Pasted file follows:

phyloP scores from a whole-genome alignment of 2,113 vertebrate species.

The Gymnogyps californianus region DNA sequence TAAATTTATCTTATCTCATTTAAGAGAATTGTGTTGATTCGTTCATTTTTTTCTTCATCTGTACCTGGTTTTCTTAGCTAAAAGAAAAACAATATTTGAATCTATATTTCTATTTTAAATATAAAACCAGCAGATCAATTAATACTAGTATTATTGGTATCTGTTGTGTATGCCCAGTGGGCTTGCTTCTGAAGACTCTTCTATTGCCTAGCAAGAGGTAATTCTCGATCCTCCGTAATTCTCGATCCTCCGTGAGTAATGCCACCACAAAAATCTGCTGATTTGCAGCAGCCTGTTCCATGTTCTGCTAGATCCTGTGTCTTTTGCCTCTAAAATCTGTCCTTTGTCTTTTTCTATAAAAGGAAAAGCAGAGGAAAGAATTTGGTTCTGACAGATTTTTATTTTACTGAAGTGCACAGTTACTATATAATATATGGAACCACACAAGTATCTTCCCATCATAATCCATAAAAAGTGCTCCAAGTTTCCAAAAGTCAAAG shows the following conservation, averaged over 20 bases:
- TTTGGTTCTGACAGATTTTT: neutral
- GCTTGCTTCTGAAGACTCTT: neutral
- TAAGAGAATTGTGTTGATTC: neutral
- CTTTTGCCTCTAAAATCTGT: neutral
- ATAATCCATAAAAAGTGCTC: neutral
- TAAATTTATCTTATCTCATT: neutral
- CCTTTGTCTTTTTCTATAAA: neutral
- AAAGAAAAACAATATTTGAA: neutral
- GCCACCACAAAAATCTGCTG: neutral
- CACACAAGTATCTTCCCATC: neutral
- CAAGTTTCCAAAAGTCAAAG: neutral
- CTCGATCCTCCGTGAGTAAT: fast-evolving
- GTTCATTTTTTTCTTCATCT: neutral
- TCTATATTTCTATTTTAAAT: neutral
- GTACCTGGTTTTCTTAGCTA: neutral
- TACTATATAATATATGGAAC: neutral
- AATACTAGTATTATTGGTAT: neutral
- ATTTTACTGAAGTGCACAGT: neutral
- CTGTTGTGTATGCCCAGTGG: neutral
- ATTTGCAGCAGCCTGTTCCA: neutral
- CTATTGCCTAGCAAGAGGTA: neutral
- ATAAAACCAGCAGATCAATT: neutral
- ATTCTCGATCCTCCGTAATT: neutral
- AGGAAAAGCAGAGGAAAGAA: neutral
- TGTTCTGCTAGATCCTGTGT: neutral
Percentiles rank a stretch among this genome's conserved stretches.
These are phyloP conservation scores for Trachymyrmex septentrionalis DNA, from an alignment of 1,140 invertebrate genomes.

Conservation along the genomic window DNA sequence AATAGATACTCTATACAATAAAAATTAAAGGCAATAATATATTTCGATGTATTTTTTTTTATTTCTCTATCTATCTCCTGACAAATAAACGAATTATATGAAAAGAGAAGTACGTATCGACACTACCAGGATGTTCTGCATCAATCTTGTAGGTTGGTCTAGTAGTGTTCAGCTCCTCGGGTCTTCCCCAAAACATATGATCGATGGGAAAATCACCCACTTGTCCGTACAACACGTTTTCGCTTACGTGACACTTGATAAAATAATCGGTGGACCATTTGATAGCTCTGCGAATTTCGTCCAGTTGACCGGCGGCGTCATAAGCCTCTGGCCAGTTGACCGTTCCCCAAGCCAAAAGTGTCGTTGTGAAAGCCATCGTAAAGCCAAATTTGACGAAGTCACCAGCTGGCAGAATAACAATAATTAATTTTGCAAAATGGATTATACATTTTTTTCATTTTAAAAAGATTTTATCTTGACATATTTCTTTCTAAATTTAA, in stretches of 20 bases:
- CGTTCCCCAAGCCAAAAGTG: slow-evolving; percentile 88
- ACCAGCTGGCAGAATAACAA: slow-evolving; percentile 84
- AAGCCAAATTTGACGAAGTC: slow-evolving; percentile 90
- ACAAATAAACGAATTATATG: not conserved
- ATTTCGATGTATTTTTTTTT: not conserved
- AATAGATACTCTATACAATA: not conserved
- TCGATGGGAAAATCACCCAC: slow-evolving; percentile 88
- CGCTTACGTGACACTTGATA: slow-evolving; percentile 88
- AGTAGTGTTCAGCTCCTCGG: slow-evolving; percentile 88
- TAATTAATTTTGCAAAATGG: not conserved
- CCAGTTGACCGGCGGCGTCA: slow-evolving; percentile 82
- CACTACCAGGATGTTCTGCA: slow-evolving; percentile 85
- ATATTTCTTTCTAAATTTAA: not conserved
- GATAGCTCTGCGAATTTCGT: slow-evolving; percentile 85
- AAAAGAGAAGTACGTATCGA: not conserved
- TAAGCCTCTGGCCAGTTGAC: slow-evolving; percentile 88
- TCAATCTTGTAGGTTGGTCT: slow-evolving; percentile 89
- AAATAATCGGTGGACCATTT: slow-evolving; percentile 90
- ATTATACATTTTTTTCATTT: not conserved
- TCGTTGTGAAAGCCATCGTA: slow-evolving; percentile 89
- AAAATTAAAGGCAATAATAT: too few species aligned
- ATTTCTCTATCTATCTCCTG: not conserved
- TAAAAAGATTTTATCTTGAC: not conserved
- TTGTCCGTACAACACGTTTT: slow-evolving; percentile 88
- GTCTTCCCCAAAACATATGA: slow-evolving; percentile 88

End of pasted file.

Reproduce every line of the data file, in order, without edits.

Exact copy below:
phyloP scores from a whole-genome alignment of 2,113 vertebrate species.

The Gymnogyps californianus region DNA sequence TAAATTTATCTTATCTCATTTAAGAGAATTGTGTTGATTCGTTCATTTTTTTCTTCATCTGTACCTGGTTTTCTTAGCTAAAAGAAAAACAATATTTGAATCTATATTTCTATTTTAAATATAAAACCAGCAGATCAATTAATACTAGTATTATTGGTATCTGTTGTGTATGCCCAGTGGGCTTGCTTCTGAAGACTCTTCTATTGCCTAGCAAGAGGTAATTCTCGATCCTCCGTAATTCTCGATCCTCCGTGAGTAATGCCACCACAAAAATCTGCTGATTTGCAGCAGCCTGTTCCATGTTCTGCTAGATCCTGTGTCTTTTGCCTCTAAAATCTGTCCTTTGTCTTTTTCTATAAAAGGAAAAGCAGAGGAAAGAATTTGGTTCTGACAGATTTTTATTTTACTGAAGTGCACAGTTACTATATAATATATGGAACCACACAAGTATCTTCCCATCATAATCCATAAAAAGTGCTCCAAGTTTCCAAAAGTCAAAG shows the following conservation, averaged over 20 bases:
- TTTGGTTCTGACAGATTTTT: neutral
- GCTTGCTTCTGAAGACTCTT: neutral
- TAAGAGAATTGTGTTGATTC: neutral
- CTTTTGCCTCTAAAATCTGT: neutral
- ATAATCCATAAAAAGTGCTC: neutral
- TAAATTTATCTTATCTCATT: neutral
- CCTTTGTCTTTTTCTATAAA: neutral
- AAAGAAAAACAATATTTGAA: neutral
- GCCACCACAAAAATCTGCTG: neutral
- CACACAAGTATCTTCCCATC: neutral
- CAAGTTTCCAAAAGTCAAAG: neutral
- CTCGATCCTCCGTGAGTAAT: fast-evolving
- GTTCATTTTTTTCTTCATCT: neutral
- TCTATATTTCTATTTTAAAT: neutral
- GTACCTGGTTTTCTTAGCTA: neutral
- TACTATATAATATATGGAAC: neutral
- AATACTAGTATTATTGGTAT: neutral
- ATTTTACTGAAGTGCACAGT: neutral
- CTGTTGTGTATGCCCAGTGG: neutral
- ATTTGCAGCAGCCTGTTCCA: neutral
- CTATTGCCTAGCAAGAGGTA: neutral
- ATAAAACCAGCAGATCAATT: neutral
- ATTCTCGATCCTCCGTAATT: neutral
- AGGAAAAGCAGAGGAAAGAA: neutral
- TGTTCTGCTAGATCCTGTGT: neutral
Percentiles rank a stretch among this genome's conserved stretches.
These are phyloP conservation scores for Trachymyrmex septentrionalis DNA, from an alignment of 1,140 invertebrate genomes.

Conservation along the genomic window DNA sequence AATAGATACTCTATACAATAAAAATTAAAGGCAATAATATATTTCGATGTATTTTTTTTTATTTCTCTATCTATCTCCTGACAAATAAACGAATTATATGAAAAGAGAAGTACGTATCGACACTACCAGGATGTTCTGCATCAATCTTGTAGGTTGGTCTAGTAGTGTTCAGCTCCTCGGGTCTTCCCCAAAACATATGATCGATGGGAAAATCACCCACTTGTCCGTACAACACGTTTTCGCTTACGTGACACTTGATAAAATAATCGGTGGACCATTTGATAGCTCTGCGAATTTCGTCCAGTTGACCGGCGGCGTCATAAGCCTCTGGCCAGTTGACCGTTCCCCAAGCCAAAAGTGTCGTTGTGAAAGCCATCGTAAAGCCAAATTTGACGAAGTCACCAGCTGGCAGAATAACAATAATTAATTTTGCAAAATGGATTATACATTTTTTTCATTTTAAAAAGATTTTATCTTGACATATTTCTTTCTAAATTTAA, in stretches of 20 bases:
- CGTTCCCCAAGCCAAAAGTG: slow-evolving; percentile 88
- ACCAGCTGGCAGAATAACAA: slow-evolving; percentile 84
- AAGCCAAATTTGACGAAGTC: slow-evolving; percentile 90
- ACAAATAAACGAATTATATG: not conserved
- ATTTCGATGTATTTTTTTTT: not conserved
- AATAGATACTCTATACAATA: not conserved
- TCGATGGGAAAATCACCCAC: slow-evolving; percentile 88
- CGCTTACGTGACACTTGATA: slow-evolving; percentile 88
- AGTAGTGTTCAGCTCCTCGG: slow-evolving; percentile 88
- TAATTAATTTTGCAAAATGG: not conserved
- CCAGTTGACCGGCGGCGTCA: slow-evolving; percentile 82
- CACTACCAGGATGTTCTGCA: slow-evolving; percentile 85
- ATATTTCTTTCTAAATTTAA: not conserved
- GATAGCTCTGCGAATTTCGT: slow-evolving; percentile 85
- AAAAGAGAAGTACGTATCGA: not conserved
- TAAGCCTCTGGCCAGTTGAC: slow-evolving; percentile 88
- TCAATCTTGTAGGTTGGTCT: slow-evolving; percentile 89
- AAATAATCGGTGGACCATTT: slow-evolving; percentile 90
- ATTATACATTTTTTTCATTT: not conserved
- TCGTTGTGAAAGCCATCGTA: slow-evolving; percentile 89
- AAAATTAAAGGCAATAATAT: too few species aligned
- ATTTCTCTATCTATCTCCTG: not conserved
- TAAAAAGATTTTATCTTGAC: not conserved
- TTGTCCGTACAACACGTTTT: slow-evolving; percentile 88
- GTCTTCCCCAAAACATATGA: slow-evolving; percentile 88